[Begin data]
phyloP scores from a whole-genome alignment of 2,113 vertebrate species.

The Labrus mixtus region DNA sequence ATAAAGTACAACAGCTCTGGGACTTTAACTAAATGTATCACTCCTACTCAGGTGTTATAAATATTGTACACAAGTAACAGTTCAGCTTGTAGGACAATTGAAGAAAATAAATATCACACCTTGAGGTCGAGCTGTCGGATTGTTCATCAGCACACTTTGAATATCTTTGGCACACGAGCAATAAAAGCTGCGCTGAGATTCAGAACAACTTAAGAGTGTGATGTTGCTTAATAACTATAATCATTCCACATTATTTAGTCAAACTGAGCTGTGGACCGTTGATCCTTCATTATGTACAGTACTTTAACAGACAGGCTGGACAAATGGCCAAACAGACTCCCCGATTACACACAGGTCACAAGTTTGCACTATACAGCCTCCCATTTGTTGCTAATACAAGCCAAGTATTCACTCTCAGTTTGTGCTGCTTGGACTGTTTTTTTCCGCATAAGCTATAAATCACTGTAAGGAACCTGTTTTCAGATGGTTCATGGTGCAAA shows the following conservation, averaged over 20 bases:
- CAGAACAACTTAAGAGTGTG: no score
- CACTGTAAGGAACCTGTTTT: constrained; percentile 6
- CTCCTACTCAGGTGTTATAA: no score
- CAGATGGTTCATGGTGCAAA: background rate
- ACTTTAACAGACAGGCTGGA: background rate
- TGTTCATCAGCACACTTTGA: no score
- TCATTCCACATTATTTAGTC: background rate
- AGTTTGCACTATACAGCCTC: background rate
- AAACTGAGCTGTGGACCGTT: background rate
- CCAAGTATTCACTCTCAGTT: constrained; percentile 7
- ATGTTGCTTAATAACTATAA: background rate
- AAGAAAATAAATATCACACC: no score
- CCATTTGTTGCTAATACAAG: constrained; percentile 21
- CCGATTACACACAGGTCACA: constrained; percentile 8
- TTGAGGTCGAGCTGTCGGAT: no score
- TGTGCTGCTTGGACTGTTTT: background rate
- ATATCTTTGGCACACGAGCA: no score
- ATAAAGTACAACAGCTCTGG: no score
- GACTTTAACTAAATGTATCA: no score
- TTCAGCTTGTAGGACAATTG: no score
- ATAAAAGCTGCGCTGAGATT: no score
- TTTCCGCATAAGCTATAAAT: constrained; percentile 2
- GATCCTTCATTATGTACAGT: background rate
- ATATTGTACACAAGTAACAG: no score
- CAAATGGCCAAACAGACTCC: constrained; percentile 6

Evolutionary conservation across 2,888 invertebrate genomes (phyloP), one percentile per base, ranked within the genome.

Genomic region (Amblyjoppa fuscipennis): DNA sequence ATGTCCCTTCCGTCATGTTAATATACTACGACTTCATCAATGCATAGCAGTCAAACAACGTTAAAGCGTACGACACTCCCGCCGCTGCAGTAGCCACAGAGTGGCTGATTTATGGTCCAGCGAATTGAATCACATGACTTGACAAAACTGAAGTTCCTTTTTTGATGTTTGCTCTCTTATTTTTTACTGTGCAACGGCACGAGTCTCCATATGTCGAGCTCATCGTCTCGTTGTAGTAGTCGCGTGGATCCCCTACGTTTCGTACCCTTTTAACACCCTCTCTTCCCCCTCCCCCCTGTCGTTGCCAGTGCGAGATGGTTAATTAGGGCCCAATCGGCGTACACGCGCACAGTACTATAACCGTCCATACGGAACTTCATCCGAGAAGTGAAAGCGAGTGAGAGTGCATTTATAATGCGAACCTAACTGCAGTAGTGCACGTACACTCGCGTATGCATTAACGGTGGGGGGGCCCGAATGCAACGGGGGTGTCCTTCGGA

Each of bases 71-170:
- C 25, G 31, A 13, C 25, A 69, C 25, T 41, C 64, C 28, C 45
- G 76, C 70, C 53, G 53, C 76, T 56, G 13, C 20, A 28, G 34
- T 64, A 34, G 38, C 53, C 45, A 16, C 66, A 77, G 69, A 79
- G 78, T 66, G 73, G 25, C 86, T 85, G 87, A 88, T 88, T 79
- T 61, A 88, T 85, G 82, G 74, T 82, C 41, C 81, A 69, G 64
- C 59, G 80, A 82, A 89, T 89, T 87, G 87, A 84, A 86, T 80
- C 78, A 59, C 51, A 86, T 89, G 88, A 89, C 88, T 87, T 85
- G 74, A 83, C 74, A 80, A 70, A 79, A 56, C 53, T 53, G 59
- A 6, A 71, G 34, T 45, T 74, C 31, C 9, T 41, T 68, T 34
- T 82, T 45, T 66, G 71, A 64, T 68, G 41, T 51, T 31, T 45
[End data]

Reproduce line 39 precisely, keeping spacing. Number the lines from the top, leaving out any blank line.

- A 6, A 71, G 34, T 45, T 74, C 31, C 9, T 41, T 68, T 34